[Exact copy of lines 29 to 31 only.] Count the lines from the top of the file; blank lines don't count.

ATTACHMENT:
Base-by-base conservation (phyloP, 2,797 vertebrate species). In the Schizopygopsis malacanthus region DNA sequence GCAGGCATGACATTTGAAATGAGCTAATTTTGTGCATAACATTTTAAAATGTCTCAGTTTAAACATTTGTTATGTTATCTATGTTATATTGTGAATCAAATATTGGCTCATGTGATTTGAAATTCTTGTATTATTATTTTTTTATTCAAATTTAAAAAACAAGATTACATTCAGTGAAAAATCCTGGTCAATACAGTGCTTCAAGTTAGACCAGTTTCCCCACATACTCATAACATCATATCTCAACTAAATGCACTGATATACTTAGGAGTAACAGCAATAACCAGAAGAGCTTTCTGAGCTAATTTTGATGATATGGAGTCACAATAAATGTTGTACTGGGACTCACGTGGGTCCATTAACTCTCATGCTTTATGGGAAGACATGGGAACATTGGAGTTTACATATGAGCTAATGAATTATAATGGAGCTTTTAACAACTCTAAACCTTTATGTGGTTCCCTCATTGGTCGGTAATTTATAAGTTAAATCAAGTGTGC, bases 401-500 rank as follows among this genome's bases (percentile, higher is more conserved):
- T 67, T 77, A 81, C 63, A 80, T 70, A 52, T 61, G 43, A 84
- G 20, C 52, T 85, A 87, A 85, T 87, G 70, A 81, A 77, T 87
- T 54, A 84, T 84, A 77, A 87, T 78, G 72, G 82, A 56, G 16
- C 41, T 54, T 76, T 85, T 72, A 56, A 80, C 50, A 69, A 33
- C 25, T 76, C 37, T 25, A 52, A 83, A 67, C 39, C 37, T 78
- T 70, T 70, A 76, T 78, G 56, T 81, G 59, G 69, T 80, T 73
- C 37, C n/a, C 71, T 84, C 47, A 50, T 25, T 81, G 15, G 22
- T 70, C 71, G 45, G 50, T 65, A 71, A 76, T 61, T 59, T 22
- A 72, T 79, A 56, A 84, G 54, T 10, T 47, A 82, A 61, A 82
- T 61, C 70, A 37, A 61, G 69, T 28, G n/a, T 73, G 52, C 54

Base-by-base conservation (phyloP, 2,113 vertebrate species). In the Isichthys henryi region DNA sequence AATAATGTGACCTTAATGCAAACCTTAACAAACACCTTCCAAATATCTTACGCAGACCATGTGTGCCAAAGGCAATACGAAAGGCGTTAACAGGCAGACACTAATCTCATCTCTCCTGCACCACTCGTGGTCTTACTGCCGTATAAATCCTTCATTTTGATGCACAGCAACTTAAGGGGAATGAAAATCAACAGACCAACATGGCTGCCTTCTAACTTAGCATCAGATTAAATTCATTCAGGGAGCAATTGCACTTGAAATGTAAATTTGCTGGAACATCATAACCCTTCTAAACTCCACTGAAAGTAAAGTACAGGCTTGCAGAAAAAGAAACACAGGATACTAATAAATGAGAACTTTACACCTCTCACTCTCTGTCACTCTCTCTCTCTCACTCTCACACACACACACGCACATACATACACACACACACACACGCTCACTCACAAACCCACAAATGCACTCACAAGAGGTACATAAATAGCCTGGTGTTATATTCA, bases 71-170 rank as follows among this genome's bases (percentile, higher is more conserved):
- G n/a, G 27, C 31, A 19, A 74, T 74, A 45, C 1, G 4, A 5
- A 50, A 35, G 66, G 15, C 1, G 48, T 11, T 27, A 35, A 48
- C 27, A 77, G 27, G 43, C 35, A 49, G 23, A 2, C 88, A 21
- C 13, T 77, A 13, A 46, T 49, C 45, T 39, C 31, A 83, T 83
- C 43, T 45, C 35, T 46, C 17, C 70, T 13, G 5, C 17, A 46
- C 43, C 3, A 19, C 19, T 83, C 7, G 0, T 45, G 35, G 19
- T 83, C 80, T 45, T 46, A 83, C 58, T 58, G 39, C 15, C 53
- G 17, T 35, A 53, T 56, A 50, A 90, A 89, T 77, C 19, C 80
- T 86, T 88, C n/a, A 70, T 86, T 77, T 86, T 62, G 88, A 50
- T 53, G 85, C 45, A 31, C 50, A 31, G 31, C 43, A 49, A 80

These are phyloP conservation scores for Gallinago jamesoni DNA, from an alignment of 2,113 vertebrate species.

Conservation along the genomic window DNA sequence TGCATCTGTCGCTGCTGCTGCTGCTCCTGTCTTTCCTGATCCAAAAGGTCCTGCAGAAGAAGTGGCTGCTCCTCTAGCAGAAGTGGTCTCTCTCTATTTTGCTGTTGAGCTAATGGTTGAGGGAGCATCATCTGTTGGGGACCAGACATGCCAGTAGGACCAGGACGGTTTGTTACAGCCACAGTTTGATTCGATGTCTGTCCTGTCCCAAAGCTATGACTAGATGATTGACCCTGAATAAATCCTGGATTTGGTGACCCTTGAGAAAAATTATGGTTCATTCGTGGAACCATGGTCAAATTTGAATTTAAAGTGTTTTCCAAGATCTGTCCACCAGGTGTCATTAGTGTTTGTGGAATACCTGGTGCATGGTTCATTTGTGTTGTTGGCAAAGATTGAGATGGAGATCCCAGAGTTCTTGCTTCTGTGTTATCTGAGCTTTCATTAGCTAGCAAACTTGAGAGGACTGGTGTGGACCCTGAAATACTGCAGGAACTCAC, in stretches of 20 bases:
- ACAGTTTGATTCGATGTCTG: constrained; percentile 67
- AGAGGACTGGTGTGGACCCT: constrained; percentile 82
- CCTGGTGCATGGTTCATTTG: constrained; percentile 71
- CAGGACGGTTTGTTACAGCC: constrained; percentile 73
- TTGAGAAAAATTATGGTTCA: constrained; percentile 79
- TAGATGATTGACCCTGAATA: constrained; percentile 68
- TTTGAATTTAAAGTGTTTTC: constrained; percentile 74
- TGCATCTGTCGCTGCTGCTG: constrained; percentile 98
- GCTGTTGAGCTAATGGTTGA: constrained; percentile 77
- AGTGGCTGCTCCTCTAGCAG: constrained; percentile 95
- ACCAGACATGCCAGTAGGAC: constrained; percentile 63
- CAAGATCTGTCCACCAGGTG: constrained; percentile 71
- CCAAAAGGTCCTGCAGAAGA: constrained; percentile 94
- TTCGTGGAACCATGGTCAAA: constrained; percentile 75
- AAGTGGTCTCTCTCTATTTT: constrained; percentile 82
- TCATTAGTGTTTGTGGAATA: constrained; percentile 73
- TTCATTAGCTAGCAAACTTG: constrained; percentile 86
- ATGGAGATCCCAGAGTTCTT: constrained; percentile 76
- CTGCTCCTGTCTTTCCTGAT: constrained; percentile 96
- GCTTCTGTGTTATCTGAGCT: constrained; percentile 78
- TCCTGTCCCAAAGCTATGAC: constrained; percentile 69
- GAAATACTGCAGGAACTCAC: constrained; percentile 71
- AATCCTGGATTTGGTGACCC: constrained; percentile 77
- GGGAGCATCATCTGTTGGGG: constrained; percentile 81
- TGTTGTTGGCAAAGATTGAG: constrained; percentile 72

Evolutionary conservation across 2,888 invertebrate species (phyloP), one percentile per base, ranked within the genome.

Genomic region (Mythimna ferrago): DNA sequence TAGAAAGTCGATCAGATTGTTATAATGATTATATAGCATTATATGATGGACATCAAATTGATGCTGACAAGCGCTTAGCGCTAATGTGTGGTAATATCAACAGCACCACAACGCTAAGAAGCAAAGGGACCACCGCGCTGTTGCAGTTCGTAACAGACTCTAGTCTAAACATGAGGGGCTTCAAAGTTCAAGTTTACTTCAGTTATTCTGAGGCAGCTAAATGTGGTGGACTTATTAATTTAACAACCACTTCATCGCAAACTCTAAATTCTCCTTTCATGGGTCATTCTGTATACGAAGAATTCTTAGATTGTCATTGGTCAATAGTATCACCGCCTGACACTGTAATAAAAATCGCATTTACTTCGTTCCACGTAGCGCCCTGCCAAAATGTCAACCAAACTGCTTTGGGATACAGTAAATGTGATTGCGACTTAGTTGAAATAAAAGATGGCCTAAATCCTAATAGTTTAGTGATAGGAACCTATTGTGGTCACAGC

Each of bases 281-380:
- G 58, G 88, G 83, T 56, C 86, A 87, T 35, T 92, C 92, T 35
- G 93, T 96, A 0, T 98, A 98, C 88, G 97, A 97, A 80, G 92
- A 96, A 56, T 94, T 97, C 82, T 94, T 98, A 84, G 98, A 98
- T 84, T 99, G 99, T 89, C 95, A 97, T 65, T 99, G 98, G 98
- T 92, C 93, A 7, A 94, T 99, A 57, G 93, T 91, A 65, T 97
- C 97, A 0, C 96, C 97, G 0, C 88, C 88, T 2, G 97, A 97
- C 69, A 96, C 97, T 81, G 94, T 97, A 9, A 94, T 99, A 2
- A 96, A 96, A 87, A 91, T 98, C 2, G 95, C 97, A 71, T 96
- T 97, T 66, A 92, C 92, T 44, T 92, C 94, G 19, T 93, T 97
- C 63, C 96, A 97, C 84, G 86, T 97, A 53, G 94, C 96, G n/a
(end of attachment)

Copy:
- TTGAGAAAAATTATGGTTCA: constrained; percentile 79
- TAGATGATTGACCCTGAATA: constrained; percentile 68
- TTTGAATTTAAAGTGTTTTC: constrained; percentile 74